Trump blocks Broadcom's takeover of Qualcomm

Trump blocks chip firm acquisition

Broadcom boss 'will beat Trump deal block'

The CFIUS panel itself had also initially been divided over whether it had the right to commence its review before the deal was signed, with representatives from the Departments of Justice, Homeland Security, Defense and Energy urging CFIUS to begin its review of the deal before Qualcomm shareholders went to vote on the slate of directors that included Broadcom's nominees, according to people familiar with the matter.

"The proposed takeover of Qualcomm by the purchaser (Broadcom) is prohibited, and any substantially equivalent merger, acquisition, or takeover, whether effected directly or indirectly, is also prohibited", the presidential order released on Monday said.

Steve Mollenkopf, Qualcomm's CEO, speaks during his keynote address at CES in Las Vegas.

Although its name isn't widely known outside the technology industry, Qualcomm is one of the world's leading makers of the processors that power many smartphones and other mobile devices.

"In both the definitive merger agreement that Broadcom provided to Qualcomm and in the revised version that Qualcomm sent back to Broadcom on February 26, 2018, one of the closing conditions was that Broadcom redomicile to the US, and notably, in neither party's draft was the closing of the proposed acquisition conditioned on CFIUS clearance", the company said in a statement.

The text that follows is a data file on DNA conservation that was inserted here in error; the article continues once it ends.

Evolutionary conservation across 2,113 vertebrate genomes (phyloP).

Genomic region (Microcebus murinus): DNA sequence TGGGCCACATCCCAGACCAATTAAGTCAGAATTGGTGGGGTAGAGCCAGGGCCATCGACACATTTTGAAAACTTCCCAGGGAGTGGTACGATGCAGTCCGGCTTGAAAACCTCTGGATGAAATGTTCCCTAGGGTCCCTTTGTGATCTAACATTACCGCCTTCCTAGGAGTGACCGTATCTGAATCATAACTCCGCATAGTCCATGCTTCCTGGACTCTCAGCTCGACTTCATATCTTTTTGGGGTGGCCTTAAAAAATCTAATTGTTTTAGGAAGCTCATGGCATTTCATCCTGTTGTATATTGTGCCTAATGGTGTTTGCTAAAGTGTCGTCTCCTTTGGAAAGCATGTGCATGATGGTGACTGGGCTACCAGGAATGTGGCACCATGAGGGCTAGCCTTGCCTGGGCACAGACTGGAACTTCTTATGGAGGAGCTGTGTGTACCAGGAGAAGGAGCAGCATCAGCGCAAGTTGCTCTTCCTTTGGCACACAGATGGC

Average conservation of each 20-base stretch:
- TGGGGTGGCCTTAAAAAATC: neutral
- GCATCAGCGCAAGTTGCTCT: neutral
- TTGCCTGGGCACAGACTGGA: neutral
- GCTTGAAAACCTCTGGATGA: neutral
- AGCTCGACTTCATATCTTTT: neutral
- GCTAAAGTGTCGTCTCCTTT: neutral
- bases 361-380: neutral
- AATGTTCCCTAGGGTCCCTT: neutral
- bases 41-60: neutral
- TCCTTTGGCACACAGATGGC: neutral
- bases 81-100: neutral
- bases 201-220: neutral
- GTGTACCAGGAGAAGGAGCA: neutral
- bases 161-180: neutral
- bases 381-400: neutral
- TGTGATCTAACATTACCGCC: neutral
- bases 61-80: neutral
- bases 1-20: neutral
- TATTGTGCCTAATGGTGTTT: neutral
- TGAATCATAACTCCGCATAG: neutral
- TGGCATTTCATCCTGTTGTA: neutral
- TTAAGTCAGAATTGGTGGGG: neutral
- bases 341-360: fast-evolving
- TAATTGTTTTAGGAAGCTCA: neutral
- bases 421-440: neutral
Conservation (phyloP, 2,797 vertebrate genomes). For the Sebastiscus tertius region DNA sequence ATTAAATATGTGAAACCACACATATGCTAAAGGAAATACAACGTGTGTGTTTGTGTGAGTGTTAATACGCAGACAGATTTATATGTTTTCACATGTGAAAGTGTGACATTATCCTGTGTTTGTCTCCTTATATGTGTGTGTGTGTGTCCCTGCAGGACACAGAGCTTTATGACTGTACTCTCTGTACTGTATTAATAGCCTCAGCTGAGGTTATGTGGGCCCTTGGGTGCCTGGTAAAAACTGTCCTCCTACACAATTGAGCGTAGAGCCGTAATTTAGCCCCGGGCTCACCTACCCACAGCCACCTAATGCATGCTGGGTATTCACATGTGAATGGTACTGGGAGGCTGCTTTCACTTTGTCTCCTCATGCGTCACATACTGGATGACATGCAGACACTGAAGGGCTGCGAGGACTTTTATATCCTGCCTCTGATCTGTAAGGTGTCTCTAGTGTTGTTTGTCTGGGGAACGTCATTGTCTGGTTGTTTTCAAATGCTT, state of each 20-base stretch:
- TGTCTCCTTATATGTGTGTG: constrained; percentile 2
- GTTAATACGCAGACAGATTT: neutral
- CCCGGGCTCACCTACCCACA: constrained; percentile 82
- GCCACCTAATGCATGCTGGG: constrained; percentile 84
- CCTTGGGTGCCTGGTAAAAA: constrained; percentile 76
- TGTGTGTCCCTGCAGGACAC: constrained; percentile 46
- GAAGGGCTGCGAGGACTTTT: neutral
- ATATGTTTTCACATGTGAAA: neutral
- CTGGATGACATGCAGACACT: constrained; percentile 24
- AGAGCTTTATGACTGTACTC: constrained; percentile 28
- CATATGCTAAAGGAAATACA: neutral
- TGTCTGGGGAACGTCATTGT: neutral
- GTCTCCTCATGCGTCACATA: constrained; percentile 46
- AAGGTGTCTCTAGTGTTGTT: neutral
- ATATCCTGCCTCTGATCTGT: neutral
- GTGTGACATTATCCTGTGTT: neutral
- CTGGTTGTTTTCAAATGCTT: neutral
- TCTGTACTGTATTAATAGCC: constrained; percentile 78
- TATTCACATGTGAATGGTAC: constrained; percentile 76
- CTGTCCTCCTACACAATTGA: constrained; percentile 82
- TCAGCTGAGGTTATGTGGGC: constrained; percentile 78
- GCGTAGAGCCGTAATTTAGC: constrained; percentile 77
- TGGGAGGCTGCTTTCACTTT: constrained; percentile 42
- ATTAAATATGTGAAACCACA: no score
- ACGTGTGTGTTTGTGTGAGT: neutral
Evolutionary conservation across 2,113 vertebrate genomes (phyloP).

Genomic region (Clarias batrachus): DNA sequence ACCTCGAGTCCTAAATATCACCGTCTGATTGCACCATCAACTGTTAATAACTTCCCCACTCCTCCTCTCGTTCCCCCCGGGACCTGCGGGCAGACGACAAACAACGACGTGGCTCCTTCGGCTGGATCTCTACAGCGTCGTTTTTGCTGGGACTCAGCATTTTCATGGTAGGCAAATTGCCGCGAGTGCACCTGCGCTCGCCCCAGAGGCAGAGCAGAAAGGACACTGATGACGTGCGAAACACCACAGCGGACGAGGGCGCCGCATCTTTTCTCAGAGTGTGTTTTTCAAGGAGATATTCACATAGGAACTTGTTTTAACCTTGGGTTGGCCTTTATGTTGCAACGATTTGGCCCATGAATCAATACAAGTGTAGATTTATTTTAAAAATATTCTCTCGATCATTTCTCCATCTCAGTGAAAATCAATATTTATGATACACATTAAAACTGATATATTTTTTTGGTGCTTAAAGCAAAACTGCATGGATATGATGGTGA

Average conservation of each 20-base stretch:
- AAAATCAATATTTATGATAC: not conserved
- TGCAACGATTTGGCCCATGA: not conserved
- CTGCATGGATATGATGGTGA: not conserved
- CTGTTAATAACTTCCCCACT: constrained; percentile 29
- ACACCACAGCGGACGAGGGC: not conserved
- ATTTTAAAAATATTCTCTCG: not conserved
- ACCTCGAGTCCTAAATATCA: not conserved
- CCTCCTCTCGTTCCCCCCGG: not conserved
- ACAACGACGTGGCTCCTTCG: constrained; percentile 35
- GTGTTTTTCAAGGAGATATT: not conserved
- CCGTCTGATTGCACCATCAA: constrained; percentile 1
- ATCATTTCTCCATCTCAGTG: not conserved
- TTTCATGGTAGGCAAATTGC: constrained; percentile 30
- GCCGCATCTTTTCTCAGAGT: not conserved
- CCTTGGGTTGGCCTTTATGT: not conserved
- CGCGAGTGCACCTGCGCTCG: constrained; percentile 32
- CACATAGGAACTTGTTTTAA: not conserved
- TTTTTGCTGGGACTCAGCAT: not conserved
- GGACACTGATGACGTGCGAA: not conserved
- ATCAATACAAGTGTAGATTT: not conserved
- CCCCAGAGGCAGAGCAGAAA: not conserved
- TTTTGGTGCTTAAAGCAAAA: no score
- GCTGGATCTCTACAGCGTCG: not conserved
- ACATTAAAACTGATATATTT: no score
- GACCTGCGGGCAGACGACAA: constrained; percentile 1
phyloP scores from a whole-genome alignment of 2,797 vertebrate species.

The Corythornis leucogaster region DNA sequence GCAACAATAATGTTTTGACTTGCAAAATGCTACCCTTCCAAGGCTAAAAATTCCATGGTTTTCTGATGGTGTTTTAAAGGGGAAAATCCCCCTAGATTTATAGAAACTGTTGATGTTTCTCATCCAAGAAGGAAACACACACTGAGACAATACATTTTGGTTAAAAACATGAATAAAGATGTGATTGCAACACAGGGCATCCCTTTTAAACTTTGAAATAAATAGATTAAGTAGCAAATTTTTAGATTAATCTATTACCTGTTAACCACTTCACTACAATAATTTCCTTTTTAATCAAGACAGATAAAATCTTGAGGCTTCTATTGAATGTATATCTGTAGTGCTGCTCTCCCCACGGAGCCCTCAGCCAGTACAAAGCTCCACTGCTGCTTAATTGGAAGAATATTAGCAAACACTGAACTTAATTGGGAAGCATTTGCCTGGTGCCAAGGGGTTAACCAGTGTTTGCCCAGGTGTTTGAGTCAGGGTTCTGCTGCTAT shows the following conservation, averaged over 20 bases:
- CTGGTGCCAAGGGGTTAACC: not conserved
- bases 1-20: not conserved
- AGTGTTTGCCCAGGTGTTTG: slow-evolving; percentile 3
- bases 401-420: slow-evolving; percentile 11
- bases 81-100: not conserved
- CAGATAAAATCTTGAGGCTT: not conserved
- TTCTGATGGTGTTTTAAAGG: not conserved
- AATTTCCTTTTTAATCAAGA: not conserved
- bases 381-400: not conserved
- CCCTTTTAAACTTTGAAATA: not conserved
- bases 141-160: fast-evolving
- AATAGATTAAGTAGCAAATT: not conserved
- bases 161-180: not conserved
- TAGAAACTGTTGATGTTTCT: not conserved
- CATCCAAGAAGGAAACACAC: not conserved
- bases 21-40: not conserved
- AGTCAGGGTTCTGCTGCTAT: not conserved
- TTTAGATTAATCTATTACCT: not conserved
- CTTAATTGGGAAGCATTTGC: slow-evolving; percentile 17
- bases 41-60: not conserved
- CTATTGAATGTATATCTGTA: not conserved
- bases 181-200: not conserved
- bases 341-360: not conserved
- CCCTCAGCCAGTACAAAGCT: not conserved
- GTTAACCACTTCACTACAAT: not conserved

Tan has already turned Avago, a small chipmaker with a market value of $3.5 billion in 2009, into a more than $100 billion company.

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Mr Tan bought California-based Broadcom for $37bn in a deal in 2015 and Brocade Communications in a $5.5bn deal two years later.

According to London, Trump's decision to black Broadcom's hostile takeover of Qualcomm is part of a broader strategy to ensure global US preeminence in technological innovation. There were concerns the takeover could have led to China pulling ahead in the development of 5G wireless technology.

Broadcom has ample firepower for smaller deals, with about US$11 billion in cash and the potential to generate almost US$9 billion in annual free cash flow, analysts estimate.

CFIUS, which raised concerns about the Qualcomm deal with Trump, listed the highly leveraged nature of Broadcom's bid for its larger rival as a major concern coupled with the risk of the US losing mobile technology leadership.

Before Trump's order, Broadcom had planned to relocate its legal headquarters to the United States, avoiding the need for a CFIUS review.

"Given the Chinese influence at least, and ownership, to a certain extent, of Broadcom, and their interest in getting some of this 5G technology, that it is a national security issue, so I think that it's appropriate that CFIUS look at it", Portman told CNBC in an early interview Tuesday.

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